ch 2 applied psych cjs
Home > Preview
The flashcards below were created by user
on FreezingBlue Flashcards.
reders to a legal theory that hold the following to be moreally irrefutable: some rules and principles derive from more than the experiences of mena and women, but rather nature itself creates them and humankind discovers them.
law derived out of the political process
mythical state of afiars wherein each person agrees to a pact, the basic stipulation of which is that all men are created equal.
- Beccaria & Bentham
- free will--every person has ability to choose right from wrong
- humans tend toward hedonism
Beccaria's classical theory / 3 elements / punishment
refers to the probability that offending persons will receive a sanction for their deed
pain of any sanction must outweigh the pleasure received from engaging in illegal act
refers to the elapsed time between the act and the sanction
- maintains classical theory's emphasis on free will
- allows for mitigating or aggrevating circumstances
perceptual deterrence hypothesis
individual measures cost/benefit of behavior
refelct the idea that persons watching, hearing about, or otherwise becoming aware of a sanctioning process will view the outcomes as too costly and not engage in the punished conduct.
specific (or individal) deterrence
persons who have been caught, convicted, and punished.
once individuals come to see the error of their ways or the potential losses they face, the will refrain from all crime.
- offenders may refrain from an act that previously landed them in trouble or that threatens trouble
- modify criminal behvior but not abandon it
- and idea from economics
- has implications for how deterrence operates
deterrence research questions
- 1. is it a theory or a hypothesis?
- 2. whether theory or hypothesis, can deterrence stand on its own, or must it be tied to other theories?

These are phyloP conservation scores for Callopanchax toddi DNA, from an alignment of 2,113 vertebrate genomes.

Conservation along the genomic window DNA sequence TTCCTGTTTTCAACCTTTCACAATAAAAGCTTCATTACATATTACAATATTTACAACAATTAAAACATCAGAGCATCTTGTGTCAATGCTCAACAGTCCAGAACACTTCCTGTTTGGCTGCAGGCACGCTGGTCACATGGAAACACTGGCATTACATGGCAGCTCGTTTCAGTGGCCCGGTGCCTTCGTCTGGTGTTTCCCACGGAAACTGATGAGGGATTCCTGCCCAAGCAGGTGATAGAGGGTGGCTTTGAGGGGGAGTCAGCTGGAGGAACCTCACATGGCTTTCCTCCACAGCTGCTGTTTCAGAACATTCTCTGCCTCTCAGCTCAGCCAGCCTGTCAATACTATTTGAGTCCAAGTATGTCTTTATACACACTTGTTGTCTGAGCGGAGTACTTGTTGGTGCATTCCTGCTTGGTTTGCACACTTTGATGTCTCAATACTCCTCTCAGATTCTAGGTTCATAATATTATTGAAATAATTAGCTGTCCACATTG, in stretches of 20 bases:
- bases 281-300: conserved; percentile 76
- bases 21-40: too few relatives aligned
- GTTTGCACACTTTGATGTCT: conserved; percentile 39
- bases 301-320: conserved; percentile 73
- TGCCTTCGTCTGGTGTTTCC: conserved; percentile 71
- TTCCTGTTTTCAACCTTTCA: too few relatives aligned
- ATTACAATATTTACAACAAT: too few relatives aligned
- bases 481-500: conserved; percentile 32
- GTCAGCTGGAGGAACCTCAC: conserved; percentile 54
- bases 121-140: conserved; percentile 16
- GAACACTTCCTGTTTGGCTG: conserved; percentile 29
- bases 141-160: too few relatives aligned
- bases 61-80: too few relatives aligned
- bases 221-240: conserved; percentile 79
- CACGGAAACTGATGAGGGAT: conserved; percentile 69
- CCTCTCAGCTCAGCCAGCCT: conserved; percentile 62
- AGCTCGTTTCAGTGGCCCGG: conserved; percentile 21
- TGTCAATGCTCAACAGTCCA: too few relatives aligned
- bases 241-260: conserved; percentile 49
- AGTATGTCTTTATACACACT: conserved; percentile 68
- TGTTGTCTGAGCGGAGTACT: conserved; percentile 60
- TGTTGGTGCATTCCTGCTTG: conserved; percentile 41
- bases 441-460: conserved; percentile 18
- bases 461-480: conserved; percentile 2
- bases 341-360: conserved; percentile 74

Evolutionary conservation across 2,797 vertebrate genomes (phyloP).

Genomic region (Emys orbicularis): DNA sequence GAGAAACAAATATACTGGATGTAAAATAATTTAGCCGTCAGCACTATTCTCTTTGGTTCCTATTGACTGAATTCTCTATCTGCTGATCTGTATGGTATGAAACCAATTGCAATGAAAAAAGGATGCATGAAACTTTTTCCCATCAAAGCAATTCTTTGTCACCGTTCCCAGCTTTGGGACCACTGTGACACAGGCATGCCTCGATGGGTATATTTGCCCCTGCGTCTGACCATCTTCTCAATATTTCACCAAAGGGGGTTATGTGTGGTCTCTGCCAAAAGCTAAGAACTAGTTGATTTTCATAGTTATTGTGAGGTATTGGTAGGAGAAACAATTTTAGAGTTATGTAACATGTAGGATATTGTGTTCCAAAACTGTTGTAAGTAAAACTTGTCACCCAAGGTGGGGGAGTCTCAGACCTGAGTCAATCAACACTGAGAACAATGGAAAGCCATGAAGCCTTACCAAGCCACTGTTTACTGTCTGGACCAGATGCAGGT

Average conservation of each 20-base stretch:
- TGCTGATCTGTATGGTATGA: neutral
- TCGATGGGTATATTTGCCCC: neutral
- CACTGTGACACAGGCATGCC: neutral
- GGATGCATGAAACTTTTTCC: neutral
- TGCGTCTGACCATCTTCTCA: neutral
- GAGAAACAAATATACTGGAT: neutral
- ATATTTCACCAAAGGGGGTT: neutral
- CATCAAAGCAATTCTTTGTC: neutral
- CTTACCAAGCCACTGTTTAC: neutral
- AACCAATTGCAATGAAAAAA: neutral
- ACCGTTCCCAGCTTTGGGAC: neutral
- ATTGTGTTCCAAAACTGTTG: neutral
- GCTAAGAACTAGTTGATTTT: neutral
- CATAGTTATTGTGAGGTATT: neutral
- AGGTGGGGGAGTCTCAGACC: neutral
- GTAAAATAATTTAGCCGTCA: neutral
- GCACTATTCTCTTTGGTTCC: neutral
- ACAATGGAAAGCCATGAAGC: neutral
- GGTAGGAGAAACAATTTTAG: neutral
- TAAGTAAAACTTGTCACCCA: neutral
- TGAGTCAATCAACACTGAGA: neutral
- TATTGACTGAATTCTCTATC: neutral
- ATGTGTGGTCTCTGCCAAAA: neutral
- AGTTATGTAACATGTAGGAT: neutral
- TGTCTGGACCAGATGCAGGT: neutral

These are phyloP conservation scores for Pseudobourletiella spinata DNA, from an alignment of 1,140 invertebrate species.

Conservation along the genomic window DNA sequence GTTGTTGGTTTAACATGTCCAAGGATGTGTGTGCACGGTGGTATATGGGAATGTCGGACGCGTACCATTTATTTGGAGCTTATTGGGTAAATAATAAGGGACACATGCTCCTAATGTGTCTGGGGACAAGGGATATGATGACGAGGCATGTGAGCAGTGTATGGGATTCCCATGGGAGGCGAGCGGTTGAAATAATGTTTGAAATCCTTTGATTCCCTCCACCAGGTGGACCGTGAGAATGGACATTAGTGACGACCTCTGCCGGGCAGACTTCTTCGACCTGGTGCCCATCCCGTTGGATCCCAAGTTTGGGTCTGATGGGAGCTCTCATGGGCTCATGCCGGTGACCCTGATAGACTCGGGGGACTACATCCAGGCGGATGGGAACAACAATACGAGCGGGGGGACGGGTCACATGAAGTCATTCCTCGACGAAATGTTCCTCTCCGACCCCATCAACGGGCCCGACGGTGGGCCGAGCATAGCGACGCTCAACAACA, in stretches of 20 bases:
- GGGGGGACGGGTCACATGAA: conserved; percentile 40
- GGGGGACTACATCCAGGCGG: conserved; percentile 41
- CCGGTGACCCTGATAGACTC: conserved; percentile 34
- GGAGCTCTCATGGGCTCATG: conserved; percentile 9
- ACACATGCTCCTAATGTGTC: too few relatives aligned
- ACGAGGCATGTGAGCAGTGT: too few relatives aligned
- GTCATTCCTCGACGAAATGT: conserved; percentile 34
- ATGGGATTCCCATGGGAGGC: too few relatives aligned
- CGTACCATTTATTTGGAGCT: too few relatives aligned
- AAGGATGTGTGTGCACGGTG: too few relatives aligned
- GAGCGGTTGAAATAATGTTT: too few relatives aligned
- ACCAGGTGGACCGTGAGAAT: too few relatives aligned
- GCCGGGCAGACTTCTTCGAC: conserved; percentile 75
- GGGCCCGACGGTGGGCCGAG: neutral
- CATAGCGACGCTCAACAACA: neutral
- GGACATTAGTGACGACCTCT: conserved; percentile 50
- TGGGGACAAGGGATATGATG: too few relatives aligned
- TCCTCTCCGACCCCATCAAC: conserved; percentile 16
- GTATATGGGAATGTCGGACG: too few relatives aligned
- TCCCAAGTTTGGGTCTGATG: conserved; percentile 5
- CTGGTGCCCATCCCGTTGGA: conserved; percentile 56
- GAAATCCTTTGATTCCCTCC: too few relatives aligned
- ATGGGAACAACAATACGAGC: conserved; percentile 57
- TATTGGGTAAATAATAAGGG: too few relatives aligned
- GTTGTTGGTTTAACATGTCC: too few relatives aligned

- 3. is the theory's conceptual base too narrow?
- 4. does deterrence work to control only minor forms of conduct but not crimes that are more serious?
capital punishment increases stranger homocides
- punishments for certain crimes (usually violence and drugs)
- convicted offenders may not be placedon probation and must serve a specific sentence prior to release on parole, if parole is an option.
neuve classical school
- two primary forms:
- rational choice theory
- routine activities theory
occurs when individuals asses their own skills and needs in light of a specific crime's characteristics
a multistage evaluation process that ends with the decision to get involved in crime
- based on information obtained about a criminal act
- before commission but after involvment
fig 2.2 rational choice theory
predatory crime depends on...
- 1. motivated offender
- 2. sutable target
- 3. lack of capable guardian
violent crimes against persons and crimes of theft in which the victim is present
someone who feels the need for cash, itmes with immediate liquidity, or other items of calue such as clothing or cars
well-heeled pedestrian in the wrong part of town, a car on interstate, or house with valuable goods
no homeowner present, no police, or lone traveler
4 dimensions of target suitability
- 1. exposure
- 2. guardianship
- 3. attractiveness
- 4. proximity
visibility and physical accessiblity of the target
the ability and presence of persons or objects to prevent crime from occurring
material or symbolic value of persons/property
the physical distance btwn potenial targets and populations of potenial offenders
figure 2.3 routine activies theory
places where lots of crime happen
hot spot patrols
police target hot spots through special patrolling
diffusion of crime-control benegits hypothesis
increasing enforcement in one area will drive down the crime rates of nearby areas as well
spatial displacement hypothesis
suggests that hot spot practices may reduce one area's crime rates, but only because the criminals move to nearby areas where crime control is less aggressive.
table 2.1 deterrence theories of crime
What would you like to do?
Home > Flashcards > Print Preview